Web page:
It’ll likely again just be the two of them competing for the win indeed. The Mercedes as anticipated – before Friday at least – had the Montmelo circuit to themselves, and underlining just how much this track accentuates the positives of the silver machine the P3 time we got today of a whole 0.680 of a second off the top was in fact the closest any non-Merc has got to pole here since 2013. It’s not a track known for overtaking, so as Nico predicted the start plus any minor strategy variation (and at Mercedes it tends to be minor) is likely to be his best hope of reversing the places. He’ll also hope that Lewis’s poor longer runs from Friday have not been resolved.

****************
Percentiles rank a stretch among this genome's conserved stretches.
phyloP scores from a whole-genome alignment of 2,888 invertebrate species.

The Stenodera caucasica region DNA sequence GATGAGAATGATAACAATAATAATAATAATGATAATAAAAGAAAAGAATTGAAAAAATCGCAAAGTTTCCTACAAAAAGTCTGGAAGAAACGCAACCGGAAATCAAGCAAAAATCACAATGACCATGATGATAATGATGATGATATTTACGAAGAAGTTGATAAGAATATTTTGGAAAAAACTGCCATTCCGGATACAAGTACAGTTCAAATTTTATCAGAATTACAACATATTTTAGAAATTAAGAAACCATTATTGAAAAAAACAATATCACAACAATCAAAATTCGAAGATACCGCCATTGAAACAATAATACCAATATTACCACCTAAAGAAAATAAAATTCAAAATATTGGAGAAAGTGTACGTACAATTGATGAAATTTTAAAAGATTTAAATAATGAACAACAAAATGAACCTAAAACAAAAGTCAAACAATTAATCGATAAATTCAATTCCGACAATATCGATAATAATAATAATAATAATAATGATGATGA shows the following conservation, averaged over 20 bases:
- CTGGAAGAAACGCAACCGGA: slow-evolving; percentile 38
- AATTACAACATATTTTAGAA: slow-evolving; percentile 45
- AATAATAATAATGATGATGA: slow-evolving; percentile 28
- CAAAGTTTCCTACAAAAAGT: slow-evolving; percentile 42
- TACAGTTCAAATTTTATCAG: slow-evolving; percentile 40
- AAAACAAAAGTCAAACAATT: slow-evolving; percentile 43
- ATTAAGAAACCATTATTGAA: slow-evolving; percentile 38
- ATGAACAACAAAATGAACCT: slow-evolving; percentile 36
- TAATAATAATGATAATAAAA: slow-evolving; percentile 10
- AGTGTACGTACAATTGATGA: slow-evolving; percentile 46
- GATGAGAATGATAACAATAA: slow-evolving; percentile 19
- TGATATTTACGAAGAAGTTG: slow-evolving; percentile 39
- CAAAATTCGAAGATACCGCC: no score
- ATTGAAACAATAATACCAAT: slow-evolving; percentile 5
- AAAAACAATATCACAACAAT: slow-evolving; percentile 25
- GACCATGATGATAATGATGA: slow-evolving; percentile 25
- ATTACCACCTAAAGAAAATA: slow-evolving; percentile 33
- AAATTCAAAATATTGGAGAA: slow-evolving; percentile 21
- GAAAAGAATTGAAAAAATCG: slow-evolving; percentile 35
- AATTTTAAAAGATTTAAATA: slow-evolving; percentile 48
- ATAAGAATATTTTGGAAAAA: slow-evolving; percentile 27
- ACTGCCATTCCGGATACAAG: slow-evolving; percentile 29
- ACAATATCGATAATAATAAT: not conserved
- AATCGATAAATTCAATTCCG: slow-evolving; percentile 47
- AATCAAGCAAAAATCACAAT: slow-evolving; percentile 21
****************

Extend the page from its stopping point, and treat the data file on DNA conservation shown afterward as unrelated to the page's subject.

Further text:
Still there was no shortage of stories elsewhere. And a couple of big ones were down Red Bull way.
As we know this was the scene of young Max Verstappen’s bow in the Red Bull big team, and for the most part he stepped right in by leaving even Daniel Ricciardo behind and being the best of the rest behind the silver lot. Indeed he even split the Mercedes in Q3 for a time after Hamilton fluffed his first go. The redolence of Michael Schumacher and others was distinct. Say what you like about Dr Marko et al but they tend to get these driver decisions right.
But just like the pole man Ricciardo pulled it out when it mattered and despite only getting one go at Q3 set a time four tenths better than even Max could muster. Little wonder he was whooping on the slowing down lap. In fickle F1 this mere hour of qualifying threatened to put a dent into his pristine reputation.